Cepac’s six-stage process for creating corrugated packaging to United Nations standards

UN Packaging is a relatively complex area with no room for interpretation. Everything we do at Cepac is engineered to meet to a specific requirement, standard or in the case of UN Packaging: a legal requirement.

Maintaining a constant, agreed specification is critical. Corrugated box production, and UN certified corrugated boxes in particular, is a wide-ranging and complex area - a box is most definitely not simply a box!

Each new UN Certified 4G packaging design goes through the following six-step process and we can help guide you through each point:

  1. Plan

The first stage is understanding the requirements of the packaging. Here the specific Government agency provides us with guidance and support for each area. Explain your product details to them and they will guide you through the standards your packaging must achieve in a test environment.

  1. Design

From a corrugated packaging perspective, design will typically involve drop height and stacking tests. So, in the real-world application what will happen to the contents of a box (perhaps directly filled / packed into for example a 5ltr plastic container) if the packaging was dropped from a height? Would the box split and allow the container to come into contact with a hard surface? Would this impact then cause the product to spill everywhere? Would the outer box allow the transference of impact to the container packaged and cause damage? Would the corrugated boxes collapse when stacked? What are the box contents? Do they require any divisions or crumple zones? And so on and so forth. Implications of packaging failure will result in poor performance during transit.

When the required box parameters are identified, as a corrugated manufacturer we can determine a suitable board grade (which can comprise single or double wall corrugated board) and then progress to performance testing.

  1. Test

 Based on the pack requirements specified we will conduct drop tests on the pack from a required height and orientation (corner, side, etc.) to ensure the pack performs to the required standard for the box end use. If there is any splitting of the corrugated box or damage to inner packaging, this is can be deemed a failure and may lead to a retest.  At Cepac we have in-house drop testing equipment in order to ensure the product will perform in consistent and comparable laboratory test conditions.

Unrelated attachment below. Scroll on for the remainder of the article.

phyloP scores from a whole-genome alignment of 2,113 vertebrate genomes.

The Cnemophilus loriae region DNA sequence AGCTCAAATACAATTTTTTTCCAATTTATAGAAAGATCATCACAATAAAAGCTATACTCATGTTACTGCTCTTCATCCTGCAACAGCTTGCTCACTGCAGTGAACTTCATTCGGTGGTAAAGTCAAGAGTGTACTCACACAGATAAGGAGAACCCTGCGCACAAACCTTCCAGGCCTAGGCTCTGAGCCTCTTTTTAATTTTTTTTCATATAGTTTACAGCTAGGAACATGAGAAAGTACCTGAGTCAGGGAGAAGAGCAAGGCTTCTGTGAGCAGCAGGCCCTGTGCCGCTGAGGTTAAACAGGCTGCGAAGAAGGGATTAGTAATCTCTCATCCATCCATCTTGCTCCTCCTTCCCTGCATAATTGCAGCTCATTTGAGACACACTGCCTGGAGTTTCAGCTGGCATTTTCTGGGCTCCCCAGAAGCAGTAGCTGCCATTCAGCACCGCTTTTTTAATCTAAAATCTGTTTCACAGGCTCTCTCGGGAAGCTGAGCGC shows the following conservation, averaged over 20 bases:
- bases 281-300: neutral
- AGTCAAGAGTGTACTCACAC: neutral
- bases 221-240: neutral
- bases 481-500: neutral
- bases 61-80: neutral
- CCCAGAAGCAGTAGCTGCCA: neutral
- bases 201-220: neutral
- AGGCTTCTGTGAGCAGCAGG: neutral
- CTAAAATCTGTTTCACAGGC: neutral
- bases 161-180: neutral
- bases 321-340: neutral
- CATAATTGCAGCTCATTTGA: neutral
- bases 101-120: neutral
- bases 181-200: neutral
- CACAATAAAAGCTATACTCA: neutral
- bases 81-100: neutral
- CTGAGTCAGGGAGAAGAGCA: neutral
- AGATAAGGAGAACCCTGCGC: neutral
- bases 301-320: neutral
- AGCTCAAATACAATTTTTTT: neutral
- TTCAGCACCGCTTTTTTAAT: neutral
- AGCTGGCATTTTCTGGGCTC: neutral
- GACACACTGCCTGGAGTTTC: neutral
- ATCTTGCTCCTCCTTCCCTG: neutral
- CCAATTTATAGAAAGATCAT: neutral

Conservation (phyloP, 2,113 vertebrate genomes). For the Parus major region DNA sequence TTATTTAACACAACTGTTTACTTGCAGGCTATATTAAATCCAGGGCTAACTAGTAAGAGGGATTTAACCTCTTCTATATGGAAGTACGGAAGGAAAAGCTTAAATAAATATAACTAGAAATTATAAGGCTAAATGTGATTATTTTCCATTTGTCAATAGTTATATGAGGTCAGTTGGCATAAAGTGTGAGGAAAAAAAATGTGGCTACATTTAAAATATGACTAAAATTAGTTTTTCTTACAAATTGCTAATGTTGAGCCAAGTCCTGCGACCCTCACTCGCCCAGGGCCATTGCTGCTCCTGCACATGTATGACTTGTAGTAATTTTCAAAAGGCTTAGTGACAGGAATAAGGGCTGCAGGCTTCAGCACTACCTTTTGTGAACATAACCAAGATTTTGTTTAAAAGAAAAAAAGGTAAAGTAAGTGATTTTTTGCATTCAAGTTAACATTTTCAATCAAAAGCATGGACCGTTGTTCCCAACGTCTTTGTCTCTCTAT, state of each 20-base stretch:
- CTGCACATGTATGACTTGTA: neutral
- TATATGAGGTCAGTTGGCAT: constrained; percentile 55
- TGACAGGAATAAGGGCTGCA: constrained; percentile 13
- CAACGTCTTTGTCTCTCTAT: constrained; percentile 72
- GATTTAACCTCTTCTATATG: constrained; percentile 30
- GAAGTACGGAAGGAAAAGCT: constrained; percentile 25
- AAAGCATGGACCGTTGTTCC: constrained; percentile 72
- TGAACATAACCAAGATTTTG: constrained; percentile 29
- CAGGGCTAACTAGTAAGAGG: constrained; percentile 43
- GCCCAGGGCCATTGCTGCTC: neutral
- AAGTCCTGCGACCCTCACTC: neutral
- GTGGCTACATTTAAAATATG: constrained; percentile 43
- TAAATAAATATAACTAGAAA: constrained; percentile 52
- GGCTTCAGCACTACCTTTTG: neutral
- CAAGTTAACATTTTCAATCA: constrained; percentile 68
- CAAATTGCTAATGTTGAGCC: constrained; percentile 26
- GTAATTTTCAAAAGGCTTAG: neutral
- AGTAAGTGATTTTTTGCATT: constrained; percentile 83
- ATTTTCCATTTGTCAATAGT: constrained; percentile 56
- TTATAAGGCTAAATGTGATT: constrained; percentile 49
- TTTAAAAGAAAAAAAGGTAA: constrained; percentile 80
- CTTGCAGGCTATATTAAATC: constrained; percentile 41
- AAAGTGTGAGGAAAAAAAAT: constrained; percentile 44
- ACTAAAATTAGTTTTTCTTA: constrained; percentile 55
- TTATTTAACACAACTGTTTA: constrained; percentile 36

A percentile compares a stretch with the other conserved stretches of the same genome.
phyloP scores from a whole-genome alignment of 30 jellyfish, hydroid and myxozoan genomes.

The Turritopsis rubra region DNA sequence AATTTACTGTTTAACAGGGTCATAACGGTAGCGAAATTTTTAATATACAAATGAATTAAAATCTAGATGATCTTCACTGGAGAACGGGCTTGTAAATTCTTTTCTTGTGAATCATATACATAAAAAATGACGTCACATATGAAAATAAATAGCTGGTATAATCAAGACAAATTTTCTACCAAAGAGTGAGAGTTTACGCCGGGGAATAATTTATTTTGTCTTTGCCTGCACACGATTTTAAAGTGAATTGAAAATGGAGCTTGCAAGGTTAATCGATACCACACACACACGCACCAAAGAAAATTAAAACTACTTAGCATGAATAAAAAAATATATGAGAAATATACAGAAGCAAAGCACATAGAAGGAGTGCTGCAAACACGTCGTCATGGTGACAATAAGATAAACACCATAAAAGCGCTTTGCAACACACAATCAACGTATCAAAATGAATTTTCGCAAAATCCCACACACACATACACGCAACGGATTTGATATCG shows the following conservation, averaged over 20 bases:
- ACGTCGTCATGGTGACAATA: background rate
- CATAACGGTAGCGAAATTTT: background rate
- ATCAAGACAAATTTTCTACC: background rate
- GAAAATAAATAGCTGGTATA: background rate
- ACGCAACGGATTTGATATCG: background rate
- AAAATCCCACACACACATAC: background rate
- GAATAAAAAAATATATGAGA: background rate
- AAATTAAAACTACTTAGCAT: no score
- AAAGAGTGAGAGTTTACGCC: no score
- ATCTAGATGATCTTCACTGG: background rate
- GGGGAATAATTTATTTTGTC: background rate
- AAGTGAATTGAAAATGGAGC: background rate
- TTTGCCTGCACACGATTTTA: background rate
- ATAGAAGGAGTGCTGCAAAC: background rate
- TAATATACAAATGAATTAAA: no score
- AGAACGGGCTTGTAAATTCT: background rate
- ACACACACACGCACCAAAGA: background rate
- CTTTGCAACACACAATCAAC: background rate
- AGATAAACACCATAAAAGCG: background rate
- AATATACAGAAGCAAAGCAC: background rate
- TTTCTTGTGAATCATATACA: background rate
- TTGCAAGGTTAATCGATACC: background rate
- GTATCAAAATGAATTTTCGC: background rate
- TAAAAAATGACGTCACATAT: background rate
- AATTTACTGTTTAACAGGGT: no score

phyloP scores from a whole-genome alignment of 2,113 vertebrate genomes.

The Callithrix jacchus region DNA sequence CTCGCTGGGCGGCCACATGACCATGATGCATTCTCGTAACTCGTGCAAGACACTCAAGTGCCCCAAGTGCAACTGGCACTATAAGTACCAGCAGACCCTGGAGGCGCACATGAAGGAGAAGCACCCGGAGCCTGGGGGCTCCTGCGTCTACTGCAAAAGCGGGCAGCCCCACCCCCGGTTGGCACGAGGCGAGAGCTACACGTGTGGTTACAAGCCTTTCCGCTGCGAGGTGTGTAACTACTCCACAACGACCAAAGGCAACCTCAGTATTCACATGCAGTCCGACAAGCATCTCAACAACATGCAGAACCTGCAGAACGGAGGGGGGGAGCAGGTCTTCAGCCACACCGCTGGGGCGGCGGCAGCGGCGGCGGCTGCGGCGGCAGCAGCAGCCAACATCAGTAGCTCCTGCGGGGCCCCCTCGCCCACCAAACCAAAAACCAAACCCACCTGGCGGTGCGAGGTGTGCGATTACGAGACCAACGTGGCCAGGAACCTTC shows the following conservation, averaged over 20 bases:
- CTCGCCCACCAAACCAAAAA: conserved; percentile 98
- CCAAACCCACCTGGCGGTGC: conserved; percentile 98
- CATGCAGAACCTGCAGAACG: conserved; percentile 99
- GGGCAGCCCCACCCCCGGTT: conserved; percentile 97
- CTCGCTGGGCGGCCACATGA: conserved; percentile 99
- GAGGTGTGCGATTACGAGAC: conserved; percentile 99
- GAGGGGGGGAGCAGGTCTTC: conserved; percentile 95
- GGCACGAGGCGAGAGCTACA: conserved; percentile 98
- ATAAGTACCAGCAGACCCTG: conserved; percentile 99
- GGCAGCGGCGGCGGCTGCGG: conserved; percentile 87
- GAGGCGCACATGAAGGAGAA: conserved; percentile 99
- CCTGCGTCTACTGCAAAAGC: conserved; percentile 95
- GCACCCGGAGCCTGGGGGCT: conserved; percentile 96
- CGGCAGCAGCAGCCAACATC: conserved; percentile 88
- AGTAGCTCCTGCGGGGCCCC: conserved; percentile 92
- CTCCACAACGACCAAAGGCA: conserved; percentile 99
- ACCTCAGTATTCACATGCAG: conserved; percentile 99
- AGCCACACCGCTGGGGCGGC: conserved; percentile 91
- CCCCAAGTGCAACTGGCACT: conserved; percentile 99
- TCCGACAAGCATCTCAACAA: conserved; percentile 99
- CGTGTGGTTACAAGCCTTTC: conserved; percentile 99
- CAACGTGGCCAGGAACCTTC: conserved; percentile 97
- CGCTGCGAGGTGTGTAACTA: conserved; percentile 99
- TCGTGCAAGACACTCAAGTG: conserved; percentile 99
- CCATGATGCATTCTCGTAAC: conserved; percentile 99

1. Certify

When all tests are satisfactorily passed and finalised, a report is submitted to the relevant Government agency for final approval and, subject to acceptance, a unique UN number is allocated.

  1. Manufacture

Corrugated board is reliant upon correctly specified papers being used in production. The corrugation process bonds the papers together using a starch based adhesive. Critical variables must be taken into account throughout the process. If the board is too damp or if the board is too dry (brittle) it will not perform as required and if too little or too much starch is applied the corrugated board and final box performance can be adversely affected. At Cepac we test every UN Certified box at the point of corrugation to ensure performance meets the required specification. It is vital agreed standards are adhered to in order to ensure the safe transportation of dangerous goods. 

Some critical issues to be aware of when sourcing UN packaging are:

  1. Kraft papers used in corrugated manufacture being substituted with lower grades where Kraft paper is the specified material. Laboratory inspection of the paper liner would highlight this variation.
  2. Corrugated boxes being manufactured against expired UN standards.
  3. Boxes being produced without adherence to the quoted specification.
  4. Lack of traceability on manufactured corrugated UN boxes where the boxes are sold via a stockist / re-seller. Traceability is critical.
  1. Maintain

It is vital the component variables of the corrugated board and box are closely monitored at all times in the production process to retain the required specification of a UN Certificate. As a responsible manufacturer we must remain within tolerance of the UN certificates in order to continue to supply compliant packaging. Annual certification fees must be paid to avoid the risk of certificates being cancelled by the administering body. As a manufacturer we retain copies of all documentation, including our own and our customer-owned certificates. We also supply reminders for revalidations which are sent out to our customers to help ensure records and certifications are always up to date.

If you would like to discuss your UN Packaging requirements and find out how we can help you, contact us as hello@cepac.co.uk. 

This article by Nigel Hobson, Cepac sales and commercial manager appeared in the BADGP (British Association of Dangerous Goods Professionals) monthly publication.

www.badgp.org/newsletter